by Lauren Sapala


In order to be a successful writer in today’s online world there are certain things you have to do.

If you want to get your name out there then you have to play the game in a certain way.

The internet offers limitless possibilities and it is up to you to choose which ones work for you.

One of the statements above is true, and the other two are false. Can you tell which is which? I’ll give you a hint: look for the words “have to.” Whenever you hear the words “have to” your red flag radar should start bleeping at you that something is off.

I’ve talked to five different writers in the past two weeks who have all told me that they “have to” start a blog, even though they don’t want to and they have no interest in it. Every one of these writers also told me that someone else told them this—another writer, an agent, or an article they found online.

Not wanting to do something, but feeling like you “have to” and “should” do that same dreaded thing, is almost guaranteed to lead to chronic procrastination, followed closely by feelings of sinking failure.

This awful concoction of “have to” and “I should” that gets mixed in to almost all online marketing activities for writers is making us crazy. I don’t care who told you that all writers have to blog or how fanatical about it they sounded, but any time someone tells you that you “have to” do something it’s a sure sign that they  feel that they have to do things and they are projecting their mindset onto you.

Or, possibly, they just misspoke and what they meant to say was:

I’ve read that blogging is a really helpful and powerful tool for writers.

I myself enjoy blogging and it’s increased my readership.

I feel positive about blogging (for whatever reason) and I’d like to see you give blogging a chance.

Regardless of how it came across, that someone else who offered you that advice probably meant well. However, there are a whole ton of articles out there on the internet telling writers that they have to do about a million different things if they ever want to make it, and they all mean well to a certain extent. The reality is that most writers are left feeling less than, not enough, self-doubting, and panicked that they’re not doing it right and that they will never figure out how to do it right.

The “you have to blog” myth is just one face of the “have to” advice monster that writers deal with on a daily basis.

If you try blogging and find out you hate it, I believe that it’s better to quit blogging altogether and devote that energy to finding something else to do online that you DO like, rather than forcing yourself to do something that you hate week after week.

The internet contains an infinitely vast universe of possibility and potential that is expanding every day. The truth is that no one really knows what things are going to look like in the future or how this whole new publishing/marketing model is going to shake out for writers. What people do know is what seems to be working right now. Blogging happens to be a big thing on that list. But…there are other things that work too.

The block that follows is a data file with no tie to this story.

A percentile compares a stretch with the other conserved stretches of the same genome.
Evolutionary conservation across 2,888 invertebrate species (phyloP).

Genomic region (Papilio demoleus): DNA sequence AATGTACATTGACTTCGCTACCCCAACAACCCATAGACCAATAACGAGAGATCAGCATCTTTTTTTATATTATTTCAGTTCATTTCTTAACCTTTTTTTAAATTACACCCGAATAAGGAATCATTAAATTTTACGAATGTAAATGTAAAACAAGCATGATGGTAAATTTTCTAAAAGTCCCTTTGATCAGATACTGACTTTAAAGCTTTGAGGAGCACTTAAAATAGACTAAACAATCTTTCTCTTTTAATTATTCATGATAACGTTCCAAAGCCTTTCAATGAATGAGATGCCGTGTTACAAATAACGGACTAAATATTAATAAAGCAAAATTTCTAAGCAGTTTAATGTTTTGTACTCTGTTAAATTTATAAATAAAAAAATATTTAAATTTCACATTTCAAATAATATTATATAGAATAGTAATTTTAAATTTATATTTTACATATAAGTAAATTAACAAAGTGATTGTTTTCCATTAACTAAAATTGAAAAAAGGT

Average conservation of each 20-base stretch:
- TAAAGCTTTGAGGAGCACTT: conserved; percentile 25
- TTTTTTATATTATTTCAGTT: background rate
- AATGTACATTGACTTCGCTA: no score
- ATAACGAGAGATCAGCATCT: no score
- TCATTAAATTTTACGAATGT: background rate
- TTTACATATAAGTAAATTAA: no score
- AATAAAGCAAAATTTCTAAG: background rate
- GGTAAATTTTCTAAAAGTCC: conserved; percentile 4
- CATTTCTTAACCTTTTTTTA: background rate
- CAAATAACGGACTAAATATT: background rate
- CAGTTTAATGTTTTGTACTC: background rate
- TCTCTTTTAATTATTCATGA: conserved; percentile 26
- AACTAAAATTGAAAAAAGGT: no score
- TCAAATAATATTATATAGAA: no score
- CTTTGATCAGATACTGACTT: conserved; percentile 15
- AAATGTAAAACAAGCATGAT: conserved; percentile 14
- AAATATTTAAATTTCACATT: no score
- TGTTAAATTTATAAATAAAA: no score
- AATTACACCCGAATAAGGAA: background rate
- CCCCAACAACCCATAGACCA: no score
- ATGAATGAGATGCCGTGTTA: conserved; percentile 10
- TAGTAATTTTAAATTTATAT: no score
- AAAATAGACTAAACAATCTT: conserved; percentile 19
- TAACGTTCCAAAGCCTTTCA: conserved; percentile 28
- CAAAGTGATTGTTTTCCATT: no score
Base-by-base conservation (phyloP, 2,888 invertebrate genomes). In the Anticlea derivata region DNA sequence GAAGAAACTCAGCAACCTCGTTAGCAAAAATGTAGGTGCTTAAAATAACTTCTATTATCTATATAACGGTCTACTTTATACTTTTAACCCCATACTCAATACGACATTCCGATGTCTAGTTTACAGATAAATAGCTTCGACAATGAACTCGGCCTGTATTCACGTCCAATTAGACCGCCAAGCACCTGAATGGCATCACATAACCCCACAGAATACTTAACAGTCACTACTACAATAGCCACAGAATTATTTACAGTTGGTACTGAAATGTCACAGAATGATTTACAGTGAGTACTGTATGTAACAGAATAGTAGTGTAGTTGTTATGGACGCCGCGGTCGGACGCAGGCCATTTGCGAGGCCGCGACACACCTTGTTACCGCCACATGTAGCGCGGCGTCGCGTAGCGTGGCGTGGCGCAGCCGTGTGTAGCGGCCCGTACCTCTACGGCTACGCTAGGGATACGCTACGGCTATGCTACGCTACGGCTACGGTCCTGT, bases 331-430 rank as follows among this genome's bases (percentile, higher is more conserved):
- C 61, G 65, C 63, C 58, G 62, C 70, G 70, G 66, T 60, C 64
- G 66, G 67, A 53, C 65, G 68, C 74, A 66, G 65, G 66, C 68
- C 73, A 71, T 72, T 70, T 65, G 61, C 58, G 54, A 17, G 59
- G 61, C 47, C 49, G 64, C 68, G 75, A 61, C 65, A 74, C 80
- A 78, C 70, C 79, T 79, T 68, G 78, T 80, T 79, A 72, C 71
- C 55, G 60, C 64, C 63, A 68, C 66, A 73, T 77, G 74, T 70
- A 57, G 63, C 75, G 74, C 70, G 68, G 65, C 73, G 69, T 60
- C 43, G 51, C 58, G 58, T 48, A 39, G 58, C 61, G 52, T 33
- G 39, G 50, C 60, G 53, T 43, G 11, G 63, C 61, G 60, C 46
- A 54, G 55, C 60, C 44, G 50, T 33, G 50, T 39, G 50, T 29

So, if you truly hate blogging you could try:

Making videos/creating your own Youtube channel

Participating in or creating an online forum

Starting your own Facebook group

Sending out a newsletter with curated links to relevant articles

You could also try blogging—but veer away from traditional blogging techniques. For instance, you could start a group blog with five other writer friends so you don’t have to post as often. Or, you could offer an online advice column. Your writer friends (and your readers) are invited to send you questions and you answer one question a week, so that you don’t have to come up with original ideas or a whole lot of new content.

So many of the writers I talk to on a regular basis tell me that they hate all marketing. It’s a shame because I almost always find that the writer doesn’t actually hate marketing activities. In fact, they usually don’t know enough about the different types of marketing activities to decide that they hate “all marketing.” What’s really going on is that they feel that getting involved in marketing will force them to do a bunch of stuff they just plain don’t want to do. Like blogging.

This is totally understandable. No one  wants to do a bunch of stuff that sounds like it sucks and will be a nothing but a chore.

However, once we start moving outside the box of “have to” and “should” different avenues start opening up. Various kinds of opportunities start coming our way. Things that could be possibly categorized as “marketing” actually sound like maybe the teeniest tiniest bit of fun.

The takeaway is to always, always listen to yourself first, no matter what everyone else says you should be doing. And for Pete’s sake don’t force yourself to do something you hate, nothing good ever comes from that.

If you’re a writer who hates to blog, that’s okay. You fully have my permission not to blog.

Now use that reclaimed energy to go do something that will be  worthwhile to you, whether that’s filming videos, building a better LinkedIn profile, or figuring out how to offer a webinar.

Of course, you can always put that extra time back into your writing, too.




Guest post contributed by Lauren Sapala. Lauren is a writing coach who specializes in personal growth and artistic development for introverted intuitive writers. She is the author of The INFJ Writer and currently blogs on writing, creativity and personality theory at She lives in San Francisco.